Nashville (Tennessee)

Nashville Tennessee

Nashville is the capital and largest city of Tennessee, located in the southern United States. The city is known as the “music capital” of the United States, as it is home to many famous recording studios and music venues where performers from around the world perform in concerts.

Nashville is also famous for its history, culture and cuisine. The city has many museums, architectural landmarks, and parks that attract tourists. In particular, there is the Tennessee State Capitol, where the state legislature meets, and the Country Music Hall of Fame, where you can learn about the history of country music.

Nashville is also the economic center of the region and one of the largest health care centers in the United States. There are many companies in the city, especially in health care, media and entertainment.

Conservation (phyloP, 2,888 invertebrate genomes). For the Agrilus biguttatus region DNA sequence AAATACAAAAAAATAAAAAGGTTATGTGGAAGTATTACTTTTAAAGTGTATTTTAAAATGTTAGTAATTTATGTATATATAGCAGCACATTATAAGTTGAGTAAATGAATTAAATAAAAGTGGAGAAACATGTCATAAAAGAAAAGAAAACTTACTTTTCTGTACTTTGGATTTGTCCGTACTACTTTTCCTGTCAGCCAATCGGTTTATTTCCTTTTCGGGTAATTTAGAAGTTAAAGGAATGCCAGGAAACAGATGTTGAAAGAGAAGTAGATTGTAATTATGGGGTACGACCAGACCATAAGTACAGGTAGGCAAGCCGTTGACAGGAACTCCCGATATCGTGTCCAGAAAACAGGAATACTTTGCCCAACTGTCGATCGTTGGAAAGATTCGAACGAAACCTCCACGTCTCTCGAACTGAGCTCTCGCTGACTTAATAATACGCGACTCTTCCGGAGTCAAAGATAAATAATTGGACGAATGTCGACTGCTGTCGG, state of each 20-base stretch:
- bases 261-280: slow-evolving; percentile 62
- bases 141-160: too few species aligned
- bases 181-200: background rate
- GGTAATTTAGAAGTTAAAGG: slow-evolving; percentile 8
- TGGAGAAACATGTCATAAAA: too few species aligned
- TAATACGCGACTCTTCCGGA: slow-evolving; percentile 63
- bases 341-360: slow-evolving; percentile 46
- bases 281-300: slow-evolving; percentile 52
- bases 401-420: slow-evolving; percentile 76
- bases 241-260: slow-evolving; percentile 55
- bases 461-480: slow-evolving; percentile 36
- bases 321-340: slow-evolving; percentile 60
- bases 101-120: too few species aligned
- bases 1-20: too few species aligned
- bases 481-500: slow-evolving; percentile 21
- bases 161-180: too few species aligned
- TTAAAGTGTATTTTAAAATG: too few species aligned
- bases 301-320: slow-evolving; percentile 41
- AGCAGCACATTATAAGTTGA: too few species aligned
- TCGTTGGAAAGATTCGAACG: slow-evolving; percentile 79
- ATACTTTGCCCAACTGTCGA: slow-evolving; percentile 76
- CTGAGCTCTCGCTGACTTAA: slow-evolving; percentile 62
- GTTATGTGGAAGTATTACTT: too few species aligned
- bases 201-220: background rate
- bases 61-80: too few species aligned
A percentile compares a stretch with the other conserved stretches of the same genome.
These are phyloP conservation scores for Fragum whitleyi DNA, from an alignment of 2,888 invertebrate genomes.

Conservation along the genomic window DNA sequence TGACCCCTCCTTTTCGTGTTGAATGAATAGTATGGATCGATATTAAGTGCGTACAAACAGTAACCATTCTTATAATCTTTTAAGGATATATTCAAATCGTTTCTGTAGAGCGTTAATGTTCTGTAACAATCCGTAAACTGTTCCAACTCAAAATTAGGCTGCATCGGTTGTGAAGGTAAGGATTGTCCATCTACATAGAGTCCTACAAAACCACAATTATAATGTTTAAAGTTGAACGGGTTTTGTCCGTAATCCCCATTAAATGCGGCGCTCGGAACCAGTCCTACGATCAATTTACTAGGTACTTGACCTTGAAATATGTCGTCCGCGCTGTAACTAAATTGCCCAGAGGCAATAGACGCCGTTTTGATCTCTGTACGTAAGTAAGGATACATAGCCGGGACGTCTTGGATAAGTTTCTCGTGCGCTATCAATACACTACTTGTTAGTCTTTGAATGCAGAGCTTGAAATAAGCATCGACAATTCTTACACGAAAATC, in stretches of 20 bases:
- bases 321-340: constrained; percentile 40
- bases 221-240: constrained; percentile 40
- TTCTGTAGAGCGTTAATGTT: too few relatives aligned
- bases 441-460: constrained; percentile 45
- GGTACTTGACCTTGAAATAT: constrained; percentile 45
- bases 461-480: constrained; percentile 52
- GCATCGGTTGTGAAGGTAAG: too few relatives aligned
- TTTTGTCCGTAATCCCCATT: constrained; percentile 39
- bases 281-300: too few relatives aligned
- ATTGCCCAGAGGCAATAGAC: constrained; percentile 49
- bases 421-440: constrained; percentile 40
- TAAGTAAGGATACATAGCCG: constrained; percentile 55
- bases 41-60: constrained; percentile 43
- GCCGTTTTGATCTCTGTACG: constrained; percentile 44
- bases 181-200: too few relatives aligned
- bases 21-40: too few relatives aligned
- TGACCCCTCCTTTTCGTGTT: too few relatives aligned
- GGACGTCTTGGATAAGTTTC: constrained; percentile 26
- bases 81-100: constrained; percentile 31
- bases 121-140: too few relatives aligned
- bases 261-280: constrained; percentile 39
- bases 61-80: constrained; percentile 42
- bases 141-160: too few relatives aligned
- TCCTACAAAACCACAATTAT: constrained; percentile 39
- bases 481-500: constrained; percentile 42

History of the city

In the Civil War between the North and South, Tennessee sided with the Southerners. On February 23, 1862, Nashville became the first state capital that Southerners were forced to surrender to the enemy.

Following the North’s victory, Nashville became the site in April 1867 of the Maxwell House Hotel, where cavalry general Nathan Forrest (1821-1877) was appointed as the “Grand Magician” – leader of the secret Ku Klux Klan organization. Under conditions of strict conspiracy, the first congress of the Klan was held in Nashville, at which it received the secret name “Invisible Empire”, and the members of the organization were called “knights”.